It's not easy to create a best-selling pair of earbuds. Doing so without sacrificing sound quality is even harder. And keeping things affordable? That's the grand slam. Chinese startup, 1More, have pulled it off with their Triple Driver In-Ears. In this review, we break down the sound, design, comfort and fit, packaging and accessories, specs and more of the Triple Driver In-Ears. To see how it stacks up, check out our list of the best earbuds.
At $80, we didn't have high expectations for the 1More Triple Driver In-Ears (TDIEs). After all, we've heard plenty of earbuds here at TMS, and that includes several disappointing pairs that have cost far more. So, what a pleasant surprise it was to discover that the TDIEs sound absolutely terrific.
The overwhelming impression is one of detail and space. Earbuds often have a slightly difficult time with expressing this, and can often deliver a sound that feels boxed-in, where it's difficult to pick out instruments in a song. That's not the case here. The TDIEs immediately showed off their rich sense of space with breathtaking imaging. It's the kind of audio wizardry that you would expect from earbuds costing two or three times as much, and it's genuinely eyebrow-raising to hear it with these. Picking out different elements of our test songs was simple, and we much preferred these earbuds to models like the Shure SE215. Those earbuds are usually a little more expensive than the TDIEs, at $89, but don't feel like they deliver quite as precise of a soundstage. What the TDIEs do is genuinely remarkable and easily worth the price of admission.
Many earbuds rely on balanced armatures to create their sound. This is a type of driver that uses a very thin reed positioned between two magnets, and is known for its efficiency and accuracy. The TDIEs do something interesting, in that they have two of these drivers coupled with a regular dynamic driver. Dynamic drivers are the most common type out there, found in just about every other earbud and headphone in this price range. The Sennheiser Momentum In-Ears, for example, use a single dynamic driver in each bud. Those earbuds are good, but they are slightly more expensive than the TDIEs, at $83, and don't offer anything close to the definition. Having a combination of balanced armature and dynamic drivers is pretty unusual, but it's clearly worked well for 1More.
It's also worth noting that these earbuds are THX- certified, and are apparently the first in the world to be recognised as such. Given their excellent sound quality, that's not surprising. THX is a quality assurance system that demands that products meet certain audio standards - so it's a big deal for 1More to have this.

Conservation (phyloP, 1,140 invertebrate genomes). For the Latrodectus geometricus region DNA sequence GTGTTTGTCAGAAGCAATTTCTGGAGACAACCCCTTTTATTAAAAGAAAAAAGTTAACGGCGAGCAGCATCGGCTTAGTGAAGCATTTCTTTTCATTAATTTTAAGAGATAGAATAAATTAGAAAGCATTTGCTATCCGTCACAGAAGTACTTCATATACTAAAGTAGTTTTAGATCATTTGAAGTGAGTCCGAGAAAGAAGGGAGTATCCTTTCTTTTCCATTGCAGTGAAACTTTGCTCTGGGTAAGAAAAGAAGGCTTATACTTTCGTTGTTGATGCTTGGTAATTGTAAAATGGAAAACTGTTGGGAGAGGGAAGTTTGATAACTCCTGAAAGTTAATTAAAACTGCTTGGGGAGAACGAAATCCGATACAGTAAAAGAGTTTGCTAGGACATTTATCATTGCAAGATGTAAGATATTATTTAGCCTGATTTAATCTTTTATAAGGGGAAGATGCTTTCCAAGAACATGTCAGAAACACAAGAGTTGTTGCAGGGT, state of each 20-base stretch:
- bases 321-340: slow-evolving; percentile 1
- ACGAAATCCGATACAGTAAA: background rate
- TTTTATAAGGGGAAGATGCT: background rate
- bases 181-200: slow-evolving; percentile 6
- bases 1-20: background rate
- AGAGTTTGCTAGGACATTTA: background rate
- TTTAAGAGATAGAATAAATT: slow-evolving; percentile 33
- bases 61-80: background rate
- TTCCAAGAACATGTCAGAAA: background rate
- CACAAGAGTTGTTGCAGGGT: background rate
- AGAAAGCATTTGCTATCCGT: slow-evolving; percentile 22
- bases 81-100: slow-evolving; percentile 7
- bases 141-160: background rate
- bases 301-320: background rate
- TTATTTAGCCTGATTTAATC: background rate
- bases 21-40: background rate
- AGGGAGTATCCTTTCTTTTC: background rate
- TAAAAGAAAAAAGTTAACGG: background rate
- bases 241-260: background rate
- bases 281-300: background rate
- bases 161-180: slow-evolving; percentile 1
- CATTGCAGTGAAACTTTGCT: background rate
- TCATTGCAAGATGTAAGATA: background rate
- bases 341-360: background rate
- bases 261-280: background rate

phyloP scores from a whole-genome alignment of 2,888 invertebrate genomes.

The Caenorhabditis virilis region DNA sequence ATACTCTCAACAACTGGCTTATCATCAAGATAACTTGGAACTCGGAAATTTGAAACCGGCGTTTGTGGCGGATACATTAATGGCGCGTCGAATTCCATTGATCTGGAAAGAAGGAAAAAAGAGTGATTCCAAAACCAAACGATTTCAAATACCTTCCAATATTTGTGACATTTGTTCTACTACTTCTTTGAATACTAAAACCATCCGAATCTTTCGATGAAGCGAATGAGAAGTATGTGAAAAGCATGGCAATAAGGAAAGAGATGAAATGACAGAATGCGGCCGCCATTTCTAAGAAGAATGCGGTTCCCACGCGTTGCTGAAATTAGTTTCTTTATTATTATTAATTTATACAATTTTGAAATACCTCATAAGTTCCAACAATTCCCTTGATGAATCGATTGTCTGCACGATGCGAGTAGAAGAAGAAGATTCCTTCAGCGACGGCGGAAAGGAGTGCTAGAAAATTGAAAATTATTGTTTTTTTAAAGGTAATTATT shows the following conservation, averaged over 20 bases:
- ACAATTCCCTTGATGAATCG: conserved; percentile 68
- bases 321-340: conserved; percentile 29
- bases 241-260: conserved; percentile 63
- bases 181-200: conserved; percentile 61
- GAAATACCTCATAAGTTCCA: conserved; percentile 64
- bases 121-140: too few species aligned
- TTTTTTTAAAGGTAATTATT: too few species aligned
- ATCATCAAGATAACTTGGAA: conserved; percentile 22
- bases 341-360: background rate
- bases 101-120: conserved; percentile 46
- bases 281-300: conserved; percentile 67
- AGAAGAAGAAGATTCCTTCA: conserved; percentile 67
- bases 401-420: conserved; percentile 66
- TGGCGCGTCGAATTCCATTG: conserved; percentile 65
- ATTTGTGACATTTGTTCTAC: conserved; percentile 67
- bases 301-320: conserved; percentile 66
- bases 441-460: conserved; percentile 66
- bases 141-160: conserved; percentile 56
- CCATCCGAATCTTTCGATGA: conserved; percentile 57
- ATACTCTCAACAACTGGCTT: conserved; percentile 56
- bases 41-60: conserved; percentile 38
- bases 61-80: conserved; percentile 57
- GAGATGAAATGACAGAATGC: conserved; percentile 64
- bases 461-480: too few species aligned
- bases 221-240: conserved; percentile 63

Low-End (Bass) and Mids
It's slightly counterintuitive, but earbuds often have better bass than many over-ear headphones. This is thanks to their isolation: in sealing off the canal, they managed to make the most out of the bass frequencies, despite their smaller drivers. But even taking that into account, the bass that pumps out of the Triple Driver In-Ears is pretty damn good.
It feels full, like the audio equivalent of a mouthful of rare steak. There's a meatiness and drive to the sound that we quickly fell in love with – and again, we still couldn't quite believe that a pair of sub-$100 earbuds had this much oomph. 1More doesn't give exact driver sizes, but there are obviously three of them, and this has a fantastic effect on the sound. It's a quality that we think translates into the mids as well, with vocals and guitars precisely picked-out. 1More do make a more expensive variant, the Quad Driver In-Ears – which, as you probably worked out, have four drivers versus the TDIE's three. They are more expensive, at $150, but offer even better sound. For what it's worth, we think of the TDIEs offer better value, but the four-driver model is certainly a viable option if you want to boost the already-amazing sound quality. Worth noting: to get the full effect, you want to make sure that you pick the right tip size, and get a secure fit. We didn't find there was a significant difference in sound when the fit was less than perfect, but it was noticeably worse. To that end, check out our comments on the comfort and fit of the TDIEs, below.